Jo: Hello, welcome to Property Question Time. I’m Jo Grimwood. Now this is the show where you get to pose your questions to our panel of property experts. And joining me here in the studio today, we have Simon Zutshi who is the founder of the Property Investment Network and author, welcome to you Simon.
Jo: And we also have Evan Maindonald who’s founder and CEO of MELT Homes. Welcome, Evan. Also joining me remotely, I have Paul Mahoney, the MD of Nova Financial, who has offices both in Australia and in London. Welcome gentlemen.
I think we’ll get cracking with some questions. So Simon, I’m gonna start with you actually. “I’m about to move into a house. My current house will be empty, so I’m looking to rent it out. I’ve had a couple of letting agents out to look at it. For a fully managed option, they’ll charge about 10 percent of rental income. However, we have a friend who although can’t afford to pay the market rate, is desperate to rent the house. I’m prepared to take the reduced amount each month because he’s a known entity, I obviously want to do everything above board though and make things fair for both parties. So just a few questions on this. Is it enough for me to download and print off a tenancy agreement? Is that legally binding? I’ve seen some websites that offer you this where it creates an off the shelf agreement. And do I need to keep his deposit in a third party bank account? And also, what expenses can I claim against the tax? Is it just essential maintenance or are there other things as well such as decorating and legal expenses? Any advice appreciated.”
Simon: Okay, so that quite a lot of information. Let’s try and run through things. The very first thing that owner needs to do, if he has a mortgage on the property, I think he said it was his own home, and if he’s moving out, his own residential mortgage is based on him living there, so he needs to get consent to let [inaudible 00:02:03] he’s allowed to rent out to someone else. So that’s really important to get in the first place if it’s a residential mortgage. Secondly, you should always get contracts. If he’s using a letting agency, they should have the latest up to date contracts. For very small amounts, less than a hundred pounds, he could join one of the landlord associations, which is good because they have help lines and things and they have the latest up to date contracts which again, you can download.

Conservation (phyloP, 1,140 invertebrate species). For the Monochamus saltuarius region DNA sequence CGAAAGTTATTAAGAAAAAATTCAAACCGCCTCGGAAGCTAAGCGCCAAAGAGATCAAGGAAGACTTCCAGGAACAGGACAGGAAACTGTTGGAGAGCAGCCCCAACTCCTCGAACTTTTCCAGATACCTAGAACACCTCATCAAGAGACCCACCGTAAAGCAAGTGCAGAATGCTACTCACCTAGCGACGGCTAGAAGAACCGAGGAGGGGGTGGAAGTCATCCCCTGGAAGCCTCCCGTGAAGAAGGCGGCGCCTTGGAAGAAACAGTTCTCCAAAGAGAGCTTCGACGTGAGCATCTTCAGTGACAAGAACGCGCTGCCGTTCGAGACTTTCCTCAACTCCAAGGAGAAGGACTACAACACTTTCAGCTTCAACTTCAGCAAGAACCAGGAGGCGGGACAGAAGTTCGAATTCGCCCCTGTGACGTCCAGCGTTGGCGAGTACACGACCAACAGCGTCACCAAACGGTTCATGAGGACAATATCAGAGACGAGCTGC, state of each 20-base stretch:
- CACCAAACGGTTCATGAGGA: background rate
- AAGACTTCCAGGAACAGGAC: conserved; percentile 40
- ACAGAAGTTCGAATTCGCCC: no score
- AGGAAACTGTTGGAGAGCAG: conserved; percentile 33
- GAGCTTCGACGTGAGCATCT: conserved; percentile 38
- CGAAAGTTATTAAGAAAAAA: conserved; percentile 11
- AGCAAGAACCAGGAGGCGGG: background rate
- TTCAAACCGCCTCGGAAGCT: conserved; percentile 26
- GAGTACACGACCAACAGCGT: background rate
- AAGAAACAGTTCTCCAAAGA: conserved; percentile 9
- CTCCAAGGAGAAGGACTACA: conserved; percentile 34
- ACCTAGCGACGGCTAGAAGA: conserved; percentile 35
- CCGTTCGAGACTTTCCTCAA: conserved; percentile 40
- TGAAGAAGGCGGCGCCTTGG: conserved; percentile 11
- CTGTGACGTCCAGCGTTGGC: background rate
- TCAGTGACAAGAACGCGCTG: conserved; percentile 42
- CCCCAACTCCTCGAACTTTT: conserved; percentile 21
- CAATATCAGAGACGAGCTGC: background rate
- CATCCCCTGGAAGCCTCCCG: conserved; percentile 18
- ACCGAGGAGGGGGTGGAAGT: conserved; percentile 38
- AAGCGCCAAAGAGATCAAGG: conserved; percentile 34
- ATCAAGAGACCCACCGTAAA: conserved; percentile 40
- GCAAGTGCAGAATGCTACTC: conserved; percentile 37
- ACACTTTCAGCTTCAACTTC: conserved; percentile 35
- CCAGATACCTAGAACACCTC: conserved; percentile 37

So, even if you have friends, and particularly if you have friends, you always want to have a contract in place. I’ve heard many horror stories where someone moves a friend in or family member at a very low rent, trying to help them out, and for some reason, that person stops paying. It’s very difficult, very awkward and people aren’t friends after that. So you absolutely need to have a contract to make sure things are done properly. So there are various expenses that you can offset. So if you do pay a management agent, you can offset those fees. Any maintenance, repairs you want to offset, any advertising costs, all of those things can be covered. The tenant generally will pay their own bills. So the gas, electric, the council tax. If for any reason the owner paid those, if they were renting to multiple people, they would generally pay the bills and they could then offset those. And then obviously there’s the mortgage.